The Hague, Netherlands, July 24 – Dutch electronics giant Philips Monday posted a 32.9 percent fall in second quarter profits, hit mainly by the costs of spinning off its lighting business last year.
Net income dropped to 289 million euros from 431 million euros over the same period in 2016 “due to lower income from discontinued operations, and higher structuring and acquisition-related charges,” the Amsterdam-based company said.
But sales grew some 4.0 percent to 4.3 billion euros, with chief executive officer Frans Van Houten saying “performance in the second quarter of 2017 was solid”.
He reported “a strong order book” and said “despite continued volatility” in the markets “our outlook for 2017 remains unchanged as we expect further operational improvements”.
Second quarter profits in 2016 had also been boosted by 144 million euros won in an international arbitration in the wake of a botched deal to sell its entertainment arm to Japan’s Funai electronics company.
Philips, which sold its first lightbulb a few years after it was founded in 1891, listed its Philips Lighting division at the end of May 2016, netting proceeds of 750 million euros. It has now reduced its stake in Philips Lighting to 41.16%.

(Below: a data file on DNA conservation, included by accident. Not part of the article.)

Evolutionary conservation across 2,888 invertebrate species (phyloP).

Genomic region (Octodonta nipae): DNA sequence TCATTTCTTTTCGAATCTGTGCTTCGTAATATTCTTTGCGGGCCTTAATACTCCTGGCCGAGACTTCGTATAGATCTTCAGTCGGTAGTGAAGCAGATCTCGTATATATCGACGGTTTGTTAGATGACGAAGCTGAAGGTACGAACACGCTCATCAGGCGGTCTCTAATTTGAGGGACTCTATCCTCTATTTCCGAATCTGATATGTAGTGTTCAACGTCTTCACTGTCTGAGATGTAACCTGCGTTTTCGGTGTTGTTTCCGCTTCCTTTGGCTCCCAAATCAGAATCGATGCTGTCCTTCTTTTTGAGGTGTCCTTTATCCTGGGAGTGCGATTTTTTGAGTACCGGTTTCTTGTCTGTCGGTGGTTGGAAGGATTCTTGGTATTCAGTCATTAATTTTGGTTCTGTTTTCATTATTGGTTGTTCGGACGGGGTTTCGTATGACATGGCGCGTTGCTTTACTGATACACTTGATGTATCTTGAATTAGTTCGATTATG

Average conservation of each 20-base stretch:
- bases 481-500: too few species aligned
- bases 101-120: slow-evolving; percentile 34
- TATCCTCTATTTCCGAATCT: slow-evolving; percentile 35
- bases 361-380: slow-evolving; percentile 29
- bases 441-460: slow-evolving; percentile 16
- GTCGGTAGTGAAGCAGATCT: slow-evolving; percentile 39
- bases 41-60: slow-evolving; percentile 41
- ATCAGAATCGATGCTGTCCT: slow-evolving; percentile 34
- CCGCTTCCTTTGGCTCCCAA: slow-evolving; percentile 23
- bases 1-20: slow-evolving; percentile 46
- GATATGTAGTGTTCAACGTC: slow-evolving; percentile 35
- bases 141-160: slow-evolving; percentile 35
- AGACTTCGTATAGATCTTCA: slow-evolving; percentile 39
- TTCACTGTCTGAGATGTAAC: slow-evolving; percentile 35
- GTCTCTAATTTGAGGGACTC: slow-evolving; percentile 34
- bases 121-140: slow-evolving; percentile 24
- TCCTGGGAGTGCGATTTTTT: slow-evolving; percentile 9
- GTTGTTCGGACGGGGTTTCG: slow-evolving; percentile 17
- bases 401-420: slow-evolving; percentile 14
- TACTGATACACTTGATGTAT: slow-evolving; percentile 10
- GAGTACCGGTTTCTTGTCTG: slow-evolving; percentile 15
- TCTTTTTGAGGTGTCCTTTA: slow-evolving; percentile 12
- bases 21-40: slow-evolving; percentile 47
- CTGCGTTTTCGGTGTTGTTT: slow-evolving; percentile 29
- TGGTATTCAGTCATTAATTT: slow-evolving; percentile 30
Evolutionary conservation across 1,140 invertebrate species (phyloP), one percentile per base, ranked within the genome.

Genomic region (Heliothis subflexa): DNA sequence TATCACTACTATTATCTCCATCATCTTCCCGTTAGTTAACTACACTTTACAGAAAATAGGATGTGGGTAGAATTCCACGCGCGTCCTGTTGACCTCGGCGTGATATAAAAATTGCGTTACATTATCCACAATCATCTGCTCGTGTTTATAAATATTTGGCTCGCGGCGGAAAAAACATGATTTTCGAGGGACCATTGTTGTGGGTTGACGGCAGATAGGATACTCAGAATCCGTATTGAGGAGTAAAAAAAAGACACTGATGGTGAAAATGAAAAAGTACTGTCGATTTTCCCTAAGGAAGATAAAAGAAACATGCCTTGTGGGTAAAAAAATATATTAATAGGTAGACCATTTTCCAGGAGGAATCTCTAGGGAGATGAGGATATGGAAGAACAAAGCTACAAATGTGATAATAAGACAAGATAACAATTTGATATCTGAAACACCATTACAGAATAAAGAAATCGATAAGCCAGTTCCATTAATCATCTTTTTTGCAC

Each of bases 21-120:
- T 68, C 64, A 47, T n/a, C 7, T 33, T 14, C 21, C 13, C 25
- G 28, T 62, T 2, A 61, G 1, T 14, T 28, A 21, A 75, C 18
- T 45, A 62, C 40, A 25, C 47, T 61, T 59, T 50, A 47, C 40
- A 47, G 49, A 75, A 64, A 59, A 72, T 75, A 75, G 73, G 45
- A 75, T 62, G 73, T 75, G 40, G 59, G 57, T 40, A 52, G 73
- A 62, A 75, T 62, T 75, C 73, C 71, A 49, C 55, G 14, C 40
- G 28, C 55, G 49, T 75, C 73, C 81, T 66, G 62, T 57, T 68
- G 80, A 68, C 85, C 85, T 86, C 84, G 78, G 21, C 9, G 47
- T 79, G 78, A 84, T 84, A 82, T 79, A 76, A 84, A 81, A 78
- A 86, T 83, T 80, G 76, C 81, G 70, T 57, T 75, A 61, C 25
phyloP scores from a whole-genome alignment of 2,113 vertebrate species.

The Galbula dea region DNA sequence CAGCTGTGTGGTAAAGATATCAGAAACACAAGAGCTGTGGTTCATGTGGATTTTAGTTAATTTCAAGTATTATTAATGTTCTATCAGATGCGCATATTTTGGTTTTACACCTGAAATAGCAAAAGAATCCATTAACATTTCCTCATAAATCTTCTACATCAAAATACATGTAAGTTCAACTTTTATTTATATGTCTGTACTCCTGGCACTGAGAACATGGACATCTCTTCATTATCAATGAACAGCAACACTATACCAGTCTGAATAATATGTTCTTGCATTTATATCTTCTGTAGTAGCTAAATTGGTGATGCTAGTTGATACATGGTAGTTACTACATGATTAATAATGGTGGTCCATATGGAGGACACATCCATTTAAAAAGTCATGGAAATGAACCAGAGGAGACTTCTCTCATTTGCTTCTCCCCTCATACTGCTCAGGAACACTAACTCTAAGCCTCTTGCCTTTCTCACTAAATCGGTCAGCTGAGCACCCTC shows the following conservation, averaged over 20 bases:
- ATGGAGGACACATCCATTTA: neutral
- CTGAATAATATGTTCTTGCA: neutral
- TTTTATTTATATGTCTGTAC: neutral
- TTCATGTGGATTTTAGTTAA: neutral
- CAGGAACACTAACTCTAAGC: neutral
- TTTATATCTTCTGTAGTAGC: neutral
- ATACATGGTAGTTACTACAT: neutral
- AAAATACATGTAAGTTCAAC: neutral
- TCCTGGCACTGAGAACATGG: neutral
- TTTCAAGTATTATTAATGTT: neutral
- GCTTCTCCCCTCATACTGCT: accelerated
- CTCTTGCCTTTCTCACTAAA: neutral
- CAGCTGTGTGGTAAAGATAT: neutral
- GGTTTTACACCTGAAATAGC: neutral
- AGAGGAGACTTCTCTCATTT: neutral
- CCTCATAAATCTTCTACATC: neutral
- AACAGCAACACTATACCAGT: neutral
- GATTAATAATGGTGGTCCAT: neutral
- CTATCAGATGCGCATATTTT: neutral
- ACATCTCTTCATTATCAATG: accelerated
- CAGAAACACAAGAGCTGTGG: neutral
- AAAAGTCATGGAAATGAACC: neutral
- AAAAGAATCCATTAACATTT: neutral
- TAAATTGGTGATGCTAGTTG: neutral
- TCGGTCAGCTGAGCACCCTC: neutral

The company was once best known for the manufacture of lightbulbs, electrical appliances and television sets.
But it pulled out of these activities in face of fierce competition from Asia to focus on health technology such as computer tomography, and diagnostic and molecular imaging.
It also manufacturers such vital medical equipment as defibrillators, as well as household appliances — from electrical and hi-tech toothbrushes to kitchen equipment.
Second quarter sales growth was particularly high in western Europe and North America, with sales of personal health items doing particularly well in China.
Last month Philips said it was buying for 1.9 billion euros ($2.2 billion) a specialist US company manufacturing ground-breaking treatments for heart and vascular diseases to broaden its health portfolio.
It said it would acquire Spectranetics, which has developed a range of lasers and balloons for treating blockages in cardio and arterial vessels.
Highlighting two deals reached in the quarter, Philips said it had agreed with the Singapore Institute of Advanced Medical Holdings to provide diagnostic imaging systems to its oncology centre.
It also struck a 10-year accord with a French private hospital for cardiology monitoring services.
The company, which employs some 115,000 people around the world, also announced a new 1.5 billion euro share buyback to be launched in the third quarter. The scheme will be completed in the next two years, with all the acquired shares to be cancelled.